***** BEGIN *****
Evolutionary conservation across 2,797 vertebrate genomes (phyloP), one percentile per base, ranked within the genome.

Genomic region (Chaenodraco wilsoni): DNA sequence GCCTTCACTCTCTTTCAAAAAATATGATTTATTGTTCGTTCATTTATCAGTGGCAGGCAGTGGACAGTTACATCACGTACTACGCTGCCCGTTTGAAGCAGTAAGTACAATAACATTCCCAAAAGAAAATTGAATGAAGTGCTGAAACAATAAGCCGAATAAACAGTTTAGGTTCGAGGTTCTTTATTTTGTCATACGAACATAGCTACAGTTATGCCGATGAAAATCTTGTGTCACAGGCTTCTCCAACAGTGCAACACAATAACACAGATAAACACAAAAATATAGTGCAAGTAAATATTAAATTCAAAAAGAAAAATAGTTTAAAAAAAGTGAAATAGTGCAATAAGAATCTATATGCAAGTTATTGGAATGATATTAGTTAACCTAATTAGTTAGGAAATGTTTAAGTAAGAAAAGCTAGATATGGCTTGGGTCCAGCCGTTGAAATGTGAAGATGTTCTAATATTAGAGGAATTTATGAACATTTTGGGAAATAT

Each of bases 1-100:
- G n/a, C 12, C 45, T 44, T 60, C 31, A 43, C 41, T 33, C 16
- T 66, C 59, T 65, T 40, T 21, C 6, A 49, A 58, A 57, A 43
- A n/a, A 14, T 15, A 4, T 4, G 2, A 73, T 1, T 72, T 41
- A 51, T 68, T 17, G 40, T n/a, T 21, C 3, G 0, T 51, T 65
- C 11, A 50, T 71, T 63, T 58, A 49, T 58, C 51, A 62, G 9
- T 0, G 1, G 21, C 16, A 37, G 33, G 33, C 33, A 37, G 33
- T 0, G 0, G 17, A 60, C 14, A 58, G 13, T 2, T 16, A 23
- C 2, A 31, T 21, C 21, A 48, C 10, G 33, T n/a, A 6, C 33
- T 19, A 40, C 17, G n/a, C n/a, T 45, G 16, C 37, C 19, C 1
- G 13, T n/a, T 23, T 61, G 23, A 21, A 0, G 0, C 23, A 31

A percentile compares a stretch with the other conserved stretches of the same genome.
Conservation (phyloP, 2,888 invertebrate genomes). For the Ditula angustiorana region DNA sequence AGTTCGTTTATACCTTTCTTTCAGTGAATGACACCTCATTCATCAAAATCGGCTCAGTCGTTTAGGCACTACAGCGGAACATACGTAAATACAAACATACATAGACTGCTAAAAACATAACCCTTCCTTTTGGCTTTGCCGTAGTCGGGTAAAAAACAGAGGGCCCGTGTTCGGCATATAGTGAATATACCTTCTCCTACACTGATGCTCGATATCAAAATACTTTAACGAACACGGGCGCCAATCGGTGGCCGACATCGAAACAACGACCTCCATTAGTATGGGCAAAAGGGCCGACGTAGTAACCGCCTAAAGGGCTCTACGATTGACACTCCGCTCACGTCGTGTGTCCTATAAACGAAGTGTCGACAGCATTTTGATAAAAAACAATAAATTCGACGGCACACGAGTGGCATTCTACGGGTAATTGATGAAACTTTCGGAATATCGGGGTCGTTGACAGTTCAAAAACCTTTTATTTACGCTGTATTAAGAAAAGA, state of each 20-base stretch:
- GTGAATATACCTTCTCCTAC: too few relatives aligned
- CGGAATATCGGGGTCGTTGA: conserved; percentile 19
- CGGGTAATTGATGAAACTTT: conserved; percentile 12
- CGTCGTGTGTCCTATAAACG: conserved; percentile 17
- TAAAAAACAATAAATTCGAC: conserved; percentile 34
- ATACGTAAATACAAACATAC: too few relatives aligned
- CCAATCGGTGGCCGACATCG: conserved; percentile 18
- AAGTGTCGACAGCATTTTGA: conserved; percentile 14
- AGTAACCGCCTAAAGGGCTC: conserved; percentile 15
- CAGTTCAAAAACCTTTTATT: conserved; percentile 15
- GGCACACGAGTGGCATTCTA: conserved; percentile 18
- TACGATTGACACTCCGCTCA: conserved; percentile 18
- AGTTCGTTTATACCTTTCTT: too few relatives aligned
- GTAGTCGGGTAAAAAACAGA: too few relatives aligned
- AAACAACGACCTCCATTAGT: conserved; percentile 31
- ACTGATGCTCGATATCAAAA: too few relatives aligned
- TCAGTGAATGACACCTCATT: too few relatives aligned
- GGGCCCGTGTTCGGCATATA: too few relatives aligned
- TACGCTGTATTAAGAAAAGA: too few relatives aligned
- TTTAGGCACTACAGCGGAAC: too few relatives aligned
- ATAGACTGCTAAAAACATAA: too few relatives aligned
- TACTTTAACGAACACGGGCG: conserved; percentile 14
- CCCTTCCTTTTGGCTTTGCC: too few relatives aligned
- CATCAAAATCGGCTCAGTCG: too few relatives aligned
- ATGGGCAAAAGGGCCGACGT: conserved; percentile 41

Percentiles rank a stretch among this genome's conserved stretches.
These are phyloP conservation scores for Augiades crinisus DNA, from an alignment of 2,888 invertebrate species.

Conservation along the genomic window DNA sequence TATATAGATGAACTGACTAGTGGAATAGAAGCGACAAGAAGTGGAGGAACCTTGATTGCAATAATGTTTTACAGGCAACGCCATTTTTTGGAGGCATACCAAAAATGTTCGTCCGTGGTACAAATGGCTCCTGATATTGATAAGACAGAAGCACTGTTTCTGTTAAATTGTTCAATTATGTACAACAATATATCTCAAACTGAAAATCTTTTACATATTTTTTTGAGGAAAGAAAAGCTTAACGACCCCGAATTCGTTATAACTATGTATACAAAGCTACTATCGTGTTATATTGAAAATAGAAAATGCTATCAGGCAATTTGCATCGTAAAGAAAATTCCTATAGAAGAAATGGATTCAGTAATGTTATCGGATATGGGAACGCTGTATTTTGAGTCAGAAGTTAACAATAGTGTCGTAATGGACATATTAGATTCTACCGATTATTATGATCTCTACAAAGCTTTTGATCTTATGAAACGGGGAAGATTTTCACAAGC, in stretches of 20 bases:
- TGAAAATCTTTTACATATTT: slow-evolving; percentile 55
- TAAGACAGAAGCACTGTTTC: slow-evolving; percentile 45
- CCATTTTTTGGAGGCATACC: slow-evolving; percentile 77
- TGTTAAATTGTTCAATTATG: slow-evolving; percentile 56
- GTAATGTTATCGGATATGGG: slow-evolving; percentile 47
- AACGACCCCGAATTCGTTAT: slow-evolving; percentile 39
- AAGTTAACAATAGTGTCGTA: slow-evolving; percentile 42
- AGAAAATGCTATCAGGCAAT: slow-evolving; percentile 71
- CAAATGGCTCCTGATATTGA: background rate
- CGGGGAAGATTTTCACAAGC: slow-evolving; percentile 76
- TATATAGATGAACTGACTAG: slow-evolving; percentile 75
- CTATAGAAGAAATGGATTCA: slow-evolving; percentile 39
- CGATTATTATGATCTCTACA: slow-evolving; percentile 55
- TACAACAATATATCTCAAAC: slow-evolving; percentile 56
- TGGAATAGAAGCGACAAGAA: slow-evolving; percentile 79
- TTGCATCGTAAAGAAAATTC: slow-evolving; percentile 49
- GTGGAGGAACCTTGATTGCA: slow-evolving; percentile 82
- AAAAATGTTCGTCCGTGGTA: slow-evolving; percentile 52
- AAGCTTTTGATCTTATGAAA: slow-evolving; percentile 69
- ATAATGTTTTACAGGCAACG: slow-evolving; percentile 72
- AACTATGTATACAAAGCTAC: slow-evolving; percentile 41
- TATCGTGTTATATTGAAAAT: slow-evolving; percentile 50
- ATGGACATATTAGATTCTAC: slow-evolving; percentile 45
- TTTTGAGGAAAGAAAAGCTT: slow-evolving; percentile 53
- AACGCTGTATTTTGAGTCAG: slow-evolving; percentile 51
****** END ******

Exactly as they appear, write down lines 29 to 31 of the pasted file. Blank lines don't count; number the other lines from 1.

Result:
- GTAGTCGGGTAAAAAACAGA: too few relatives aligned
- AAACAACGACCTCCATTAGT: conserved; percentile 31
- ACTGATGCTCGATATCAAAA: too few relatives aligned